By Kieran Furey (Ireland). Published in Issue 25.
ROSCOMMON, AFTER RAIN
Yesterday was full monsoon,
but this November morning is Canadian.
The sky is pure blue dazzle,
the last few tattered leaves becalmed
on sycamore and ash.
Yesterday was a wet blanket, dirty grey,
but the colours of today are blue and gold.
Grass and hedges shine.
The silence is pristine.
Unhurriedly, birds come and go,
like brooches moving on transparent gauze.
Smoke rises lazy from a farmhouse.
All is exactly as it seems.
Swaddled in steam, cattle congregate
at a gate in the corner of a field,
sun on tawny backs, unlowing,
patiently waiting for a feed.
Days like this are rare.
When one comes, the poet basks,
unguiltily forsaking every cause.
Today there's nothing more to ask,
and paradise on earth is, just because.
Kavanagh, you should be here for this.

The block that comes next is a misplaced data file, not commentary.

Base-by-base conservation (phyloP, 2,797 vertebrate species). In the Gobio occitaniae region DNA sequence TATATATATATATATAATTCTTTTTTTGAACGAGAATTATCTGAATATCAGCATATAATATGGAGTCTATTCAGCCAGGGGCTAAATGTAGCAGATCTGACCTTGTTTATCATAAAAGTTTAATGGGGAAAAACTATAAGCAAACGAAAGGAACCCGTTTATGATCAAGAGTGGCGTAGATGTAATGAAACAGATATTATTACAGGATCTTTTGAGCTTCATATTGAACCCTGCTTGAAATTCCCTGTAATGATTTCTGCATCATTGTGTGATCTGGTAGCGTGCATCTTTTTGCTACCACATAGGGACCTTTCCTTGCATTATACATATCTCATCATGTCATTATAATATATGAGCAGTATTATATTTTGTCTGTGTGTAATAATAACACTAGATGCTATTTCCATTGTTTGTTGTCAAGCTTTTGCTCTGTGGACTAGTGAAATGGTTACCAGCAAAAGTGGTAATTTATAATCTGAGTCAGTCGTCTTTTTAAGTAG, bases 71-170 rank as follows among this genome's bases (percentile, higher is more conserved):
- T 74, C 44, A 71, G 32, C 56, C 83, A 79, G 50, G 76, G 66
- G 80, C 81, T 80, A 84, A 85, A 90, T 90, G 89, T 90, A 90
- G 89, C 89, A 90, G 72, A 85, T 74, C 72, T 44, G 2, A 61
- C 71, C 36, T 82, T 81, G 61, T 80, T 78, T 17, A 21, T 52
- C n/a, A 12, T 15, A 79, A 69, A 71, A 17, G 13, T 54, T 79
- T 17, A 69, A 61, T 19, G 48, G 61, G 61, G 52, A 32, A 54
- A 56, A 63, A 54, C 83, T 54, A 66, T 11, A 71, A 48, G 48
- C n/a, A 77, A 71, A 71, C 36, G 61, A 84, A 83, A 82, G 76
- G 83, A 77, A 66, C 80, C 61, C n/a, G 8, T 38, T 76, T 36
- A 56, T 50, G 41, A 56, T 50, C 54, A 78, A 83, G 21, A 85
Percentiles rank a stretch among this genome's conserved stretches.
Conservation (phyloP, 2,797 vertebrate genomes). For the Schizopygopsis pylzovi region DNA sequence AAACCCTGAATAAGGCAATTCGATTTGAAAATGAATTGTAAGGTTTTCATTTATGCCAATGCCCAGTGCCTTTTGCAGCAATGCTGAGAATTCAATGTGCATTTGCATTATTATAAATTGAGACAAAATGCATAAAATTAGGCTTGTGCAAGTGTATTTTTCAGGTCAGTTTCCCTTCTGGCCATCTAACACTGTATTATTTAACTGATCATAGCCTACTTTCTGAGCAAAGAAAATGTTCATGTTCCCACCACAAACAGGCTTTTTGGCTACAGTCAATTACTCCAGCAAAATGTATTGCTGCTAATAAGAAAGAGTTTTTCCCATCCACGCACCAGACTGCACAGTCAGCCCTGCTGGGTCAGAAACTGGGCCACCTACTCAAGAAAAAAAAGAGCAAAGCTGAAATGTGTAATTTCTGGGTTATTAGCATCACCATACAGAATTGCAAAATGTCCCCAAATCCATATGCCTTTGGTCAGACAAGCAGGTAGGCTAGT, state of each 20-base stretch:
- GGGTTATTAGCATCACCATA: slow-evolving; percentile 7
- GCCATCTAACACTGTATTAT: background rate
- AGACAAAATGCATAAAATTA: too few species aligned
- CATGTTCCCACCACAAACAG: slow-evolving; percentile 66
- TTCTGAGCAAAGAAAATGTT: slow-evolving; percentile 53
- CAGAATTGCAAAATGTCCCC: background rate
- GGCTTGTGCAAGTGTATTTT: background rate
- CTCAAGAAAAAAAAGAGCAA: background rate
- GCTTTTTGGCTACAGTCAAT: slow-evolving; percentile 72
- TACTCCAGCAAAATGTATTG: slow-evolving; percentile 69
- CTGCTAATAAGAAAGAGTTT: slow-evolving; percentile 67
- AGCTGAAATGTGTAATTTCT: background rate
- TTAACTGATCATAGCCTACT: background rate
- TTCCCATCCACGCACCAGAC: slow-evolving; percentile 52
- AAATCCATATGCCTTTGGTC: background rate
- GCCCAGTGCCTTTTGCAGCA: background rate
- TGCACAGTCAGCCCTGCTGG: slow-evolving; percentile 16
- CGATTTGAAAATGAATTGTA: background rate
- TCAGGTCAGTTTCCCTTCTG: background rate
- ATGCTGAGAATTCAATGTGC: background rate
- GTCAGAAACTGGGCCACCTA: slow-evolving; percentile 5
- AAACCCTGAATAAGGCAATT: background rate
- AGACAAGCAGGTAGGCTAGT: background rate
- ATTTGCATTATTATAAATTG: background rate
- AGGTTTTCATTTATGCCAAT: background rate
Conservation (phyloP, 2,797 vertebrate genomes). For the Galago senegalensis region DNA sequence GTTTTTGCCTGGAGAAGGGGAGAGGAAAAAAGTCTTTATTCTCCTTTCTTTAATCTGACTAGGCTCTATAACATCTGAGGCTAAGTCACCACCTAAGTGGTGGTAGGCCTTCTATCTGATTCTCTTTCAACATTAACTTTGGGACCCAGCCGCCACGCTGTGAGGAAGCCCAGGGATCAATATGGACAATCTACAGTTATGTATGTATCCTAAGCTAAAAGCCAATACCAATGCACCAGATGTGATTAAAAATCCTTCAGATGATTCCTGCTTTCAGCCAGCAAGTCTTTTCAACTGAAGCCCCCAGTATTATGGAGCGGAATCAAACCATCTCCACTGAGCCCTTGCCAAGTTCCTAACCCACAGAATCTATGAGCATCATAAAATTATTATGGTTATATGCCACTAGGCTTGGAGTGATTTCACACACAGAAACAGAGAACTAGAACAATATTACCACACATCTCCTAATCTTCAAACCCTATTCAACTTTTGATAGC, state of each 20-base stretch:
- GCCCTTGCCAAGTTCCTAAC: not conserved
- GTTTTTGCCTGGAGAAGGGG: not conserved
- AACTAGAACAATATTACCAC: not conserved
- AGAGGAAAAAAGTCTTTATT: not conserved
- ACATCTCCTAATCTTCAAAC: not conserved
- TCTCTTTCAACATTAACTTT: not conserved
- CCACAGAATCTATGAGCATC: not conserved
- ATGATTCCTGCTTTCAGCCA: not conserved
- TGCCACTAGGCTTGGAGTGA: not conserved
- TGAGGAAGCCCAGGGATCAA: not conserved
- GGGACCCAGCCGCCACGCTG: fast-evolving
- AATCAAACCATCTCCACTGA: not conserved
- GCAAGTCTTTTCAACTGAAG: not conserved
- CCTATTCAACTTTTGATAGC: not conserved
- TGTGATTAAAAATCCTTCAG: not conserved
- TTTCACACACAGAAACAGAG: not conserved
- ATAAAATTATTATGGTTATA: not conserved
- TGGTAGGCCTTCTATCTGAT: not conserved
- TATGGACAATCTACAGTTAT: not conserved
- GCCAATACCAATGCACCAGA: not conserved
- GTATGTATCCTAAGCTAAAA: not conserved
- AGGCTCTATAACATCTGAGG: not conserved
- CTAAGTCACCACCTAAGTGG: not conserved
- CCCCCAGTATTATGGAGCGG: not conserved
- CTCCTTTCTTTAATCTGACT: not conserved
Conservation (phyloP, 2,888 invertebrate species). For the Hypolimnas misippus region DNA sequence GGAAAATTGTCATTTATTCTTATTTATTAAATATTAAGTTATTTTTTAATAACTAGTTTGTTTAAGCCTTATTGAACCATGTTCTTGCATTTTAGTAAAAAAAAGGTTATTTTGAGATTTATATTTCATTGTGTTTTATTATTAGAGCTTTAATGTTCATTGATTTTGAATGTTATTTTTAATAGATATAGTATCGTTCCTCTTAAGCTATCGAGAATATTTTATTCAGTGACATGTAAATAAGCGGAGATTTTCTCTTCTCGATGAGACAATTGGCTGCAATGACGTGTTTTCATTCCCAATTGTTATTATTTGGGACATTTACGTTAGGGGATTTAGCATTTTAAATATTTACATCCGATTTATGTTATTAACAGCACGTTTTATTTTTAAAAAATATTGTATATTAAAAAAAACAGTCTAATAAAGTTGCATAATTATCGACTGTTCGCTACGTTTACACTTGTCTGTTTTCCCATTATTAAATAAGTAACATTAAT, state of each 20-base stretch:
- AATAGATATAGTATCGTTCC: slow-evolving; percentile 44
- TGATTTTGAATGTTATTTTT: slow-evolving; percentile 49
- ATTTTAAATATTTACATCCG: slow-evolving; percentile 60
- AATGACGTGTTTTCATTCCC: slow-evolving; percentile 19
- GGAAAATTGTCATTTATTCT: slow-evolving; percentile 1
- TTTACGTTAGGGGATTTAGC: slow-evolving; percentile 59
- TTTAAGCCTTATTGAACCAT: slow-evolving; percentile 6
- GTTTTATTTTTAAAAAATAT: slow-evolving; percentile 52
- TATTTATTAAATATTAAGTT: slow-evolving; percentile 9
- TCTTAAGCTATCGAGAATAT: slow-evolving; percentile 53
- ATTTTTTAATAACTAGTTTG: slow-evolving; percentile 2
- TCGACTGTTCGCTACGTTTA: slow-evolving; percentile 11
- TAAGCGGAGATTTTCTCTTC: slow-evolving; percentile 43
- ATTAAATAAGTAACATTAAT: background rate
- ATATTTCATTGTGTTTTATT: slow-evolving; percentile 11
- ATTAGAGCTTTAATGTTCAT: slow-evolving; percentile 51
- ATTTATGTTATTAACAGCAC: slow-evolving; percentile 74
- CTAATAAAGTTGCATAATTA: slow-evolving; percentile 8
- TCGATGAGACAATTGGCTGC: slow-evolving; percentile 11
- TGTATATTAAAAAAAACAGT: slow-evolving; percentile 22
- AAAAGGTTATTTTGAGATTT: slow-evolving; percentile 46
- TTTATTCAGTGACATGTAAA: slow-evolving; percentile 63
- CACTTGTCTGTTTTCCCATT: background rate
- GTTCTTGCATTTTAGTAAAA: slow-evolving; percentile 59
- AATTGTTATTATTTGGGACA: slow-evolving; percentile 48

Kieran Furey is from Ireland and during the 1980's and early 1990's he self-published over 20 books and booklets of short stories, satire, poetry and travel material, eventually selling over 25,000 copies of his work. He spent 6 years in Latin America, teaching English in Ecuador & Nicaragua, doing voluntary work in Cuba and travelling widely in Brazil. He won the Féile Filíochta "Poem of Europe" competition in 2006 and has won numerous competitions for poetry and prose, over the years. He regularly writes for magazines, newspapers and for the web. He lives in Longford with his family and is a member of the Lanesboro Writers Group.
This is his second publication in The Ofi Press.
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